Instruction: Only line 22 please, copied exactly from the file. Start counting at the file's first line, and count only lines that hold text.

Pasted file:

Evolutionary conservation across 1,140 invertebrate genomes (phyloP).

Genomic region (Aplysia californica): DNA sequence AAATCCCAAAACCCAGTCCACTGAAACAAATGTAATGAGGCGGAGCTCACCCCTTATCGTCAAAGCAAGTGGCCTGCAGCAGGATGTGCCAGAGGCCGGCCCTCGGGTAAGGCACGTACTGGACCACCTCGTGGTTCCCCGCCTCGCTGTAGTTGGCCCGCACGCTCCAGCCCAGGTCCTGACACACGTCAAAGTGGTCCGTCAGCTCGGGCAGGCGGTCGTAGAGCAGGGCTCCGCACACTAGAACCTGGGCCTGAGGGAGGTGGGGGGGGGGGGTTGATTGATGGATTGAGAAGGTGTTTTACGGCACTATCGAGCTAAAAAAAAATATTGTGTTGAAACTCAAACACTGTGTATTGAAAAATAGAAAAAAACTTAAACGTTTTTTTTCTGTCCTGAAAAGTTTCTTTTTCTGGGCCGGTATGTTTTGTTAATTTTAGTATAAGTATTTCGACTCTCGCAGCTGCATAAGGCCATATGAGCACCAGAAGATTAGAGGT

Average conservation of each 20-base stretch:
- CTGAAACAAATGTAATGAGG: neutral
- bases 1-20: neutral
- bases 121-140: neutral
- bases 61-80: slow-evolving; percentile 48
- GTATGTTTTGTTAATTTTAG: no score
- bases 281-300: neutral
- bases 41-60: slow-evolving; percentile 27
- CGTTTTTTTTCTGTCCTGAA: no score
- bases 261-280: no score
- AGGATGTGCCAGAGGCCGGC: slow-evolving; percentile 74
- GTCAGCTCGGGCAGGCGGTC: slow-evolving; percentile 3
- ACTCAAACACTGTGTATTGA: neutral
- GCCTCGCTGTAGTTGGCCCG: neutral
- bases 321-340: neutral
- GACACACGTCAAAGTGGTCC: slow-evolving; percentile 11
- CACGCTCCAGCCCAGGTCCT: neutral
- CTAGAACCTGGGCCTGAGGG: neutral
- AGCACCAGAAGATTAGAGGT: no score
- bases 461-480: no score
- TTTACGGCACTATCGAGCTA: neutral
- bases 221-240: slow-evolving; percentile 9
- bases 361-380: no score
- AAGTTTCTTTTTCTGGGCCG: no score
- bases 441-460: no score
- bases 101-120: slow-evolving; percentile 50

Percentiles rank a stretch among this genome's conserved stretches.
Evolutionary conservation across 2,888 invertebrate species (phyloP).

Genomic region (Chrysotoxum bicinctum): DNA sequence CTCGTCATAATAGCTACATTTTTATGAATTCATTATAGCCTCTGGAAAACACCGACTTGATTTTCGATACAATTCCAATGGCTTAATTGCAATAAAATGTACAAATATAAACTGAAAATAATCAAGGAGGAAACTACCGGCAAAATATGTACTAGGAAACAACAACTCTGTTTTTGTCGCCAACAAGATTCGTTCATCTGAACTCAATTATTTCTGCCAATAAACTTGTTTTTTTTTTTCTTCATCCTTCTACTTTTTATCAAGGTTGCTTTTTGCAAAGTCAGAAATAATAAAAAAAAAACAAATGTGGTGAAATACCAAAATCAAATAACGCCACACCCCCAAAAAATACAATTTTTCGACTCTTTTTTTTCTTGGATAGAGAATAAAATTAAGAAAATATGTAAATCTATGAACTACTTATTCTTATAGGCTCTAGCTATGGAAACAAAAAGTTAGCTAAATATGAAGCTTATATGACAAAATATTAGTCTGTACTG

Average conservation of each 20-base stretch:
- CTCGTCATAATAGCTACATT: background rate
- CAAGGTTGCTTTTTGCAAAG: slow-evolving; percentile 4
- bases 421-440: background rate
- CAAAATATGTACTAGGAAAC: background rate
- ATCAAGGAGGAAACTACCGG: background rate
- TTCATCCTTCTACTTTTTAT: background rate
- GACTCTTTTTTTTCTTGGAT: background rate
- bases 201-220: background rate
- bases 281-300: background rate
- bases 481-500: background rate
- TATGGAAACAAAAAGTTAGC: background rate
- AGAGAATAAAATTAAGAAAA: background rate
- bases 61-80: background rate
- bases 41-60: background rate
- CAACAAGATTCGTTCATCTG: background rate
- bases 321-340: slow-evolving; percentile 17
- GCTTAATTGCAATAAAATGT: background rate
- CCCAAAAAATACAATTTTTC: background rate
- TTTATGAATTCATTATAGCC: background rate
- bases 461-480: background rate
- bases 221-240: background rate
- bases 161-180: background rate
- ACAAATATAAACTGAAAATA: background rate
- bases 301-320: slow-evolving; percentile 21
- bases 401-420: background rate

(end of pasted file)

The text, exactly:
- bases 461-480: no score